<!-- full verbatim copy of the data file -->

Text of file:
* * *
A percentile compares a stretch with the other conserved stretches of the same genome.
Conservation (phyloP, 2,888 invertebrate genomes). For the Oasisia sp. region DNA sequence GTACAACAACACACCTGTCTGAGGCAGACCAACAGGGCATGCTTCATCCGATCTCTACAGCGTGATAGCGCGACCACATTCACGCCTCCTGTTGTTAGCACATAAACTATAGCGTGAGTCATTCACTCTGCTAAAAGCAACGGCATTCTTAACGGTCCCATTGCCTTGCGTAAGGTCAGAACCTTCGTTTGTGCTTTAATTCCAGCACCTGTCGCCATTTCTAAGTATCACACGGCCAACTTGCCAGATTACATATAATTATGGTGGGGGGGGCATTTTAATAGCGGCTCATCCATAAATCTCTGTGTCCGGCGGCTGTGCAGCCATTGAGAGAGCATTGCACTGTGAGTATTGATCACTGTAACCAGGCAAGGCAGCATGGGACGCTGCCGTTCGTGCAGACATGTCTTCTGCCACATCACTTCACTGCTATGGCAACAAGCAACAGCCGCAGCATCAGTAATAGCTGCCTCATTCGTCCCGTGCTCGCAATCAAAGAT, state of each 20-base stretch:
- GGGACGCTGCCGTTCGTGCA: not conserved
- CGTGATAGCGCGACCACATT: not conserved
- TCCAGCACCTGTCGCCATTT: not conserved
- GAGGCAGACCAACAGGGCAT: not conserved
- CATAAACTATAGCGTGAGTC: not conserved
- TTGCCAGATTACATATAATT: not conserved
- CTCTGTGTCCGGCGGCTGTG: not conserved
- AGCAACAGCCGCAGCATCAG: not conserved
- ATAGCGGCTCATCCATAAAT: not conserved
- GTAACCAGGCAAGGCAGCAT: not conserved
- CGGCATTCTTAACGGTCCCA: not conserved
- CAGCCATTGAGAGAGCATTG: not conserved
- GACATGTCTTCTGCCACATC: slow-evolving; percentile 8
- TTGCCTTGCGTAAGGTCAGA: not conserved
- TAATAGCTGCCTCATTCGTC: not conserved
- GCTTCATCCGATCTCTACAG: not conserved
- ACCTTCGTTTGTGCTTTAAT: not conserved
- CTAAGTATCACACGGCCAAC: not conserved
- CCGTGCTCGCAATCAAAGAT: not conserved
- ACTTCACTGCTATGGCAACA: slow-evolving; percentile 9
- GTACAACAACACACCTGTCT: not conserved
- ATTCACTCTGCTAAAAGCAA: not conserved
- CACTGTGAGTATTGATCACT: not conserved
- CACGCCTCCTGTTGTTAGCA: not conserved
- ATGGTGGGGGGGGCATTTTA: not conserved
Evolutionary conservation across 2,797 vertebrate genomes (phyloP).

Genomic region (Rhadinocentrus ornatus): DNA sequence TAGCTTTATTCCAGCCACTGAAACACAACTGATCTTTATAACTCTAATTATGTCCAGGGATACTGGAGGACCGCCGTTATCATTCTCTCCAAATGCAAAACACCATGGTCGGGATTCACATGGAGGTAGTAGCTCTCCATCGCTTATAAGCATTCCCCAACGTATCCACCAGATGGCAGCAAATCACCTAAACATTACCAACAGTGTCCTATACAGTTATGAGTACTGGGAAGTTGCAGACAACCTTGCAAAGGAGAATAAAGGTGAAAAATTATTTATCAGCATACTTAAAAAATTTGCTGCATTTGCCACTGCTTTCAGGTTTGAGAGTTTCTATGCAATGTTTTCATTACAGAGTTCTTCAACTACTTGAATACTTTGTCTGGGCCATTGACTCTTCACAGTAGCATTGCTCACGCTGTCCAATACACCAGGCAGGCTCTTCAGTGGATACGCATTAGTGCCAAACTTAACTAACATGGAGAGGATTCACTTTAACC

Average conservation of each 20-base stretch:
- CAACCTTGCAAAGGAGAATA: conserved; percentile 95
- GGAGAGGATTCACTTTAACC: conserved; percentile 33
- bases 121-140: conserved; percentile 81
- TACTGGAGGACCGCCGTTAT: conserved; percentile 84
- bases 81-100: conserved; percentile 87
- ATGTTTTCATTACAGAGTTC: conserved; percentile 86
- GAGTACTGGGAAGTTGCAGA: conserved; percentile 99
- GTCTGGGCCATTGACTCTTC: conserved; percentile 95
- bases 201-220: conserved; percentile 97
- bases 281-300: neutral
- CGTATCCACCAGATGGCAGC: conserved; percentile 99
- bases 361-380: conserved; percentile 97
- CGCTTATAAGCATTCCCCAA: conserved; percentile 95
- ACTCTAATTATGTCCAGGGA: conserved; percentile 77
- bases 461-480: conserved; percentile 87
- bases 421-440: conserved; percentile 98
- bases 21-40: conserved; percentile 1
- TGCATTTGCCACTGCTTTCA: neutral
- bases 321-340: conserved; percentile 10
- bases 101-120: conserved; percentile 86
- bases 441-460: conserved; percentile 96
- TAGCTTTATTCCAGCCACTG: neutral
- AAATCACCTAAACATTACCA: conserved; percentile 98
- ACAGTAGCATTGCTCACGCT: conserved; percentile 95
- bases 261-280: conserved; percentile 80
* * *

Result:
A percentile compares a stretch with the other conserved stretches of the same genome.
Conservation (phyloP, 2,888 invertebrate genomes). For the Oasisia sp. region DNA sequence GTACAACAACACACCTGTCTGAGGCAGACCAACAGGGCATGCTTCATCCGATCTCTACAGCGTGATAGCGCGACCACATTCACGCCTCCTGTTGTTAGCACATAAACTATAGCGTGAGTCATTCACTCTGCTAAAAGCAACGGCATTCTTAACGGTCCCATTGCCTTGCGTAAGGTCAGAACCTTCGTTTGTGCTTTAATTCCAGCACCTGTCGCCATTTCTAAGTATCACACGGCCAACTTGCCAGATTACATATAATTATGGTGGGGGGGGCATTTTAATAGCGGCTCATCCATAAATCTCTGTGTCCGGCGGCTGTGCAGCCATTGAGAGAGCATTGCACTGTGAGTATTGATCACTGTAACCAGGCAAGGCAGCATGGGACGCTGCCGTTCGTGCAGACATGTCTTCTGCCACATCACTTCACTGCTATGGCAACAAGCAACAGCCGCAGCATCAGTAATAGCTGCCTCATTCGTCCCGTGCTCGCAATCAAAGAT, state of each 20-base stretch:
- GGGACGCTGCCGTTCGTGCA: not conserved
- CGTGATAGCGCGACCACATT: not conserved
- TCCAGCACCTGTCGCCATTT: not conserved
- GAGGCAGACCAACAGGGCAT: not conserved
- CATAAACTATAGCGTGAGTC: not conserved
- TTGCCAGATTACATATAATT: not conserved
- CTCTGTGTCCGGCGGCTGTG: not conserved
- AGCAACAGCCGCAGCATCAG: not conserved
- ATAGCGGCTCATCCATAAAT: not conserved
- GTAACCAGGCAAGGCAGCAT: not conserved
- CGGCATTCTTAACGGTCCCA: not conserved
- CAGCCATTGAGAGAGCATTG: not conserved
- GACATGTCTTCTGCCACATC: slow-evolving; percentile 8
- TTGCCTTGCGTAAGGTCAGA: not conserved
- TAATAGCTGCCTCATTCGTC: not conserved
- GCTTCATCCGATCTCTACAG: not conserved
- ACCTTCGTTTGTGCTTTAAT: not conserved
- CTAAGTATCACACGGCCAAC: not conserved
- CCGTGCTCGCAATCAAAGAT: not conserved
- ACTTCACTGCTATGGCAACA: slow-evolving; percentile 9
- GTACAACAACACACCTGTCT: not conserved
- ATTCACTCTGCTAAAAGCAA: not conserved
- CACTGTGAGTATTGATCACT: not conserved
- CACGCCTCCTGTTGTTAGCA: not conserved
- ATGGTGGGGGGGGCATTTTA: not conserved
Evolutionary conservation across 2,797 vertebrate genomes (phyloP).

Genomic region (Rhadinocentrus ornatus): DNA sequence TAGCTTTATTCCAGCCACTGAAACACAACTGATCTTTATAACTCTAATTATGTCCAGGGATACTGGAGGACCGCCGTTATCATTCTCTCCAAATGCAAAACACCATGGTCGGGATTCACATGGAGGTAGTAGCTCTCCATCGCTTATAAGCATTCCCCAACGTATCCACCAGATGGCAGCAAATCACCTAAACATTACCAACAGTGTCCTATACAGTTATGAGTACTGGGAAGTTGCAGACAACCTTGCAAAGGAGAATAAAGGTGAAAAATTATTTATCAGCATACTTAAAAAATTTGCTGCATTTGCCACTGCTTTCAGGTTTGAGAGTTTCTATGCAATGTTTTCATTACAGAGTTCTTCAACTACTTGAATACTTTGTCTGGGCCATTGACTCTTCACAGTAGCATTGCTCACGCTGTCCAATACACCAGGCAGGCTCTTCAGTGGATACGCATTAGTGCCAAACTTAACTAACATGGAGAGGATTCACTTTAACC

Average conservation of each 20-base stretch:
- CAACCTTGCAAAGGAGAATA: conserved; percentile 95
- GGAGAGGATTCACTTTAACC: conserved; percentile 33
- bases 121-140: conserved; percentile 81
- TACTGGAGGACCGCCGTTAT: conserved; percentile 84
- bases 81-100: conserved; percentile 87
- ATGTTTTCATTACAGAGTTC: conserved; percentile 86
- GAGTACTGGGAAGTTGCAGA: conserved; percentile 99
- GTCTGGGCCATTGACTCTTC: conserved; percentile 95
- bases 201-220: conserved; percentile 97
- bases 281-300: neutral
- CGTATCCACCAGATGGCAGC: conserved; percentile 99
- bases 361-380: conserved; percentile 97
- CGCTTATAAGCATTCCCCAA: conserved; percentile 95
- ACTCTAATTATGTCCAGGGA: conserved; percentile 77
- bases 461-480: conserved; percentile 87
- bases 421-440: conserved; percentile 98
- bases 21-40: conserved; percentile 1
- TGCATTTGCCACTGCTTTCA: neutral
- bases 321-340: conserved; percentile 10
- bases 101-120: conserved; percentile 86
- bases 441-460: conserved; percentile 96
- TAGCTTTATTCCAGCCACTG: neutral
- AAATCACCTAAACATTACCA: conserved; percentile 98
- ACAGTAGCATTGCTCACGCT: conserved; percentile 95
- bases 261-280: conserved; percentile 80